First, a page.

Gravitational wave detectors have opened a new window to the universe by measuring the ripples in spacetime produced by colliding black holes and neutron stars, but they are ultimately limited by quantum fluctuations induced by light reflecting off of mirrors. LSU Ph.D. physics alumnus Jonathan Cripe and his team of LSU researchers have conducted a new experiment with scientists from Caltech and Thorlabs to explore a way to cancel this quantum backaction and improve detector sensitivity.

 

 

Sourced through Scoop.it from: phys.org

Ingesting more data than ever, exascale model will simulate the impact of climate change on humans

 

The European Union is finalizing plans for an ambitious “digital twin” of planet Earth that would simulate the atmosphere, ocean, ice, and land with unrivaled precision, providing forecasts of floods, droughts, and fires from days to years in advance.

 

 

Sourced through Scoop.it from: www.sciencemag.org

Explore the history of computers + micro-electronics technology at the virtual museum called Chips etc. — 1,000 rare parts from the world’s foremost electronics + semi-conductor companies.

 

People from every generation have a fascination with the evolution of computers: whether it’s chips, computer hardware, or ephemera. Both specialists and amateurs — hobbyist, makers, historians, engineers, and scientists — enjoy vintage computer parts. Since computing first began in the 20th century, the field has been progressing in leaps + bounds — making these historic markers of the past even more interesting. 

 

 

Sourced through Scoop.it from: www.kurzweilai.net

Observations by the NASA/ESA Hubble Space Telescope and the European Southern Observatory’s Very Large Telescope (VLT) in Chile have found that something may be missing from the theories of how dark matter behaves. This missing ingredient may explain why researchers have uncovered an unexpected discrepancy between observations of the dark matter concentrations in a sample of massive galaxy clusters and theoretical computer simulations of how dark matter should be distributed in clusters. The new finding indicates that some small-scale concentrations of dark matter produce lensing effects that are 10 times stronger than expected.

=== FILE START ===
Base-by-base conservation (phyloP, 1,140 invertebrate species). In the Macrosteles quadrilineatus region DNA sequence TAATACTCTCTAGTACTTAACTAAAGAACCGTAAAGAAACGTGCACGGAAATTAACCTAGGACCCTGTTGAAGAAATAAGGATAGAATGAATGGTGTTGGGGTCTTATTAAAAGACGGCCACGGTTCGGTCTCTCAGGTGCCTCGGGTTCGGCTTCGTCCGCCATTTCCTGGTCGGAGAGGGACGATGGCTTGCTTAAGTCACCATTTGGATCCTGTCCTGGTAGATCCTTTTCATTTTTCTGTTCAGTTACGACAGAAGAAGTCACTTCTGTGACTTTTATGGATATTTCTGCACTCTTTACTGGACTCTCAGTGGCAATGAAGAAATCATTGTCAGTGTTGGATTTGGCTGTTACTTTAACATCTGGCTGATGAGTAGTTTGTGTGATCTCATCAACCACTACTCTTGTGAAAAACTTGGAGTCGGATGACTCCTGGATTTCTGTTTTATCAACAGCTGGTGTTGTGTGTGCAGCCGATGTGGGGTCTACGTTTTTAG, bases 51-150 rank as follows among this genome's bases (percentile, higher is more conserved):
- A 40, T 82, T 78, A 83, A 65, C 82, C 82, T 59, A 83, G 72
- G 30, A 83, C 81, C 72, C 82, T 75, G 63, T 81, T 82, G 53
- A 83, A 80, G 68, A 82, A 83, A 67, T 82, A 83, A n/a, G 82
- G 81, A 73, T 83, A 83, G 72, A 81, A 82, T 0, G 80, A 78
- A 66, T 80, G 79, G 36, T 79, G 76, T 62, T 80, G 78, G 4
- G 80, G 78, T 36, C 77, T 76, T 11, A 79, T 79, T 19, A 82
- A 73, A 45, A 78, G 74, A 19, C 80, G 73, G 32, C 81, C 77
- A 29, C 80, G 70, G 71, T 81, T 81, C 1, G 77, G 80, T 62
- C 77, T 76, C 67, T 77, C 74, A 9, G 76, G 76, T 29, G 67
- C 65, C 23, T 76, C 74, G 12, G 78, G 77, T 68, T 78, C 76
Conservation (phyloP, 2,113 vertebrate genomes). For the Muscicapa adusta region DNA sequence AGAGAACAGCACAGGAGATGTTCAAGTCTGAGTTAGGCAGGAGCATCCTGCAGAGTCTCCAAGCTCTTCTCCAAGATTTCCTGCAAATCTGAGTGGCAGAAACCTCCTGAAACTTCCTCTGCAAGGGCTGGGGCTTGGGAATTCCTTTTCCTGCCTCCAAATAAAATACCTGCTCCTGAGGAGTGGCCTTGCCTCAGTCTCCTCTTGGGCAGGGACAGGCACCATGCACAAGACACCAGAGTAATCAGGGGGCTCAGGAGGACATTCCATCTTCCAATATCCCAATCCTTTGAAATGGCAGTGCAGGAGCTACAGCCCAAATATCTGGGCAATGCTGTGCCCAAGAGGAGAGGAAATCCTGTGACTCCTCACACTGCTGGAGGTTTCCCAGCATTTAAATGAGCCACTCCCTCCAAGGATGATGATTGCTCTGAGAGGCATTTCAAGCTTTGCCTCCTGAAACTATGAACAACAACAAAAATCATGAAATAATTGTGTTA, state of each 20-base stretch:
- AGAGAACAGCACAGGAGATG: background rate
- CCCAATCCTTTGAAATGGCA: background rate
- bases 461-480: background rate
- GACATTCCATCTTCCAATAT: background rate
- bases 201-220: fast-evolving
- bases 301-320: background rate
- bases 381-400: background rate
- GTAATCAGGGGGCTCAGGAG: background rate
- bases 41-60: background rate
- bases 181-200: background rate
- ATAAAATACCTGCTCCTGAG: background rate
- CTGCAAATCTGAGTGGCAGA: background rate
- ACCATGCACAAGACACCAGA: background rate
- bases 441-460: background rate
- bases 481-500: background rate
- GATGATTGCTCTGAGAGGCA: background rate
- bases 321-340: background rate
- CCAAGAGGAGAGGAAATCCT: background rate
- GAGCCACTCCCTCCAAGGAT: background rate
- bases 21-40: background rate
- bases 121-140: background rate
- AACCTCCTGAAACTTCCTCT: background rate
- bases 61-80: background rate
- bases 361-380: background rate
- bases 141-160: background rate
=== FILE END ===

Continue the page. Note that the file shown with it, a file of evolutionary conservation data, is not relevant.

Sourced through Scoop.it from: www.spacetelescope.org

Researchers at Mass Eye and Ear have developed a unique diagnostic tool that can detect dystonia from MRI scans, the first technology of its kind to provide an objective diagnosis of the disorder. Dystonia is a potentially disabling neurological condition that causes involuntary muscle contractions, leading to abnormal movements and postures. It is often misdiagnosed and can take people up to 10 years to get a correct diagnosis.

 

In a new study published September 28 in PNAS, researchers developed an AI-based deep learning platform -called DystoniaNet – to compare brain MRIs of 612 people, including 392 patients with three different forms of isolated focal dystonia and 220 healthy individuals. The platform diagnosed dystonia with 98.8 percent accuracy. During the process, the researchers identified a new microstructural neural network biological marker of dystonia. With further testing and validation, they believe DystoniaNet can be easily integrated into clinical decision-making.

Sourced through Scoop.it from: www.newswise.com